I hope this helps - best of luck!
     
  3. Drewslum

    Drewslum Active Member

    It's probably an EQ move rather than a compression attack!
     
  4. First, you should not apply any reverb on the guitar, second, to make guitar sound upfront I suggest not to pan it really wide, so panning at 50 instead of 100 is fine.

    For EQ, you should not be cutting around 800Hz to 5000Hz for guitar. If the guitar starts to sound too dominant in the mix with respect particularly to the vocals, starts cutting at 2000Hz Q=1.4.You have a choice to boost vocals or not, depending on your mix situation.

    You might as well roll off guitar frequencies below 200Hz , to avoid muddiness with bass.
     
  5. Lionaudio

    Lionaudio Guest

    Assuming that you don't want to just turn up the guitars because of the vocal being blurred, I would make sure the vocal is compressed to cut through your loud guitars. There really isn't much need for compressing distorted guitar as distortion is compression. Unless you have a very dense and busy mix, in which case I would start subtracting tracks and only use what you need to make the song work. Find you vocal sweet spot. Carve that frequency out by a few db in the guitars. Turn the guitars up. "up front" usually infers a lead instrument. You also need to decide what you want to be the driving force of the song. The guitars or the vocals? If you don't decide this you will mix yourself into a corner by turning everything up over and over again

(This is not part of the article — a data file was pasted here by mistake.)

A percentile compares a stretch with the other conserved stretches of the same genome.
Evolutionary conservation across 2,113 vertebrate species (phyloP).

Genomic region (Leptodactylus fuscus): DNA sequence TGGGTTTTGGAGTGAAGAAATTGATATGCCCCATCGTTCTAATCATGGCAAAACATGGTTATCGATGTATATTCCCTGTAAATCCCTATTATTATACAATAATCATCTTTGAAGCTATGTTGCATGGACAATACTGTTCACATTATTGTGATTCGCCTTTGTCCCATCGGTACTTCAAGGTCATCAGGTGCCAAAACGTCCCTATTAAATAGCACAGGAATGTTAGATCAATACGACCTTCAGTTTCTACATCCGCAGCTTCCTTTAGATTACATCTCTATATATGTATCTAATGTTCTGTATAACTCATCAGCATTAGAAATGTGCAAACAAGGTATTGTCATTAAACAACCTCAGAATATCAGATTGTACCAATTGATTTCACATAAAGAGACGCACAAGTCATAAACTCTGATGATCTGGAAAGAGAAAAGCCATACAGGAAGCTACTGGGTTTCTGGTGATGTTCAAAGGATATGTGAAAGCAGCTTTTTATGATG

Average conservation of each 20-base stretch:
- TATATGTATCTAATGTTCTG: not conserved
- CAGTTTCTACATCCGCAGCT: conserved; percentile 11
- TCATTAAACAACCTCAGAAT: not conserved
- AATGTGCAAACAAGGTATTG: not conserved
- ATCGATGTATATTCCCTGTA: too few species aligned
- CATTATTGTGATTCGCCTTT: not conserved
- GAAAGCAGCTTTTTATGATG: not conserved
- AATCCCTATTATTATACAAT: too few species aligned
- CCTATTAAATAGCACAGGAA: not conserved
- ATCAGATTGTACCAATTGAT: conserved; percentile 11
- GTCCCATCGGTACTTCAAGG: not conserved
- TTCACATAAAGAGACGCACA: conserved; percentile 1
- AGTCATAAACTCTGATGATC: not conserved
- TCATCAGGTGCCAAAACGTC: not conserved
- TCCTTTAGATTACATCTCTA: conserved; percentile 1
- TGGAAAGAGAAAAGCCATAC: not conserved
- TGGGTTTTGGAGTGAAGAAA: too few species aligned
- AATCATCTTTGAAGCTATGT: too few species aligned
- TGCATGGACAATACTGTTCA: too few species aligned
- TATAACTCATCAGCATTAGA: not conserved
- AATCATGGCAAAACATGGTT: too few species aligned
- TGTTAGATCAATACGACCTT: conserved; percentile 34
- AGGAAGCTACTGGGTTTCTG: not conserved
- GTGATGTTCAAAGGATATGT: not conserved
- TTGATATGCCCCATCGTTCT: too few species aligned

6. Drewslum

    Drewslum Active Member


    I don't mean to rain on your parade, audiorecording, but in my opinion I don't think that "adding reverb" is a no no when trying to get the guitars up front. I am well aware that the basic idea of reverb is the combination of sound in a particular space and adding more reverb essentially puts something "farther back" from the listener, but I think that every mix is conditional. Obviously adding a very noticeable or long reverb and lots of it to a guitar track will push it back, but often adding just a touch of reverb can do wonders and make something sound bigger/wider without leaving a huge gap in between left/right (like panning hard L/R would do).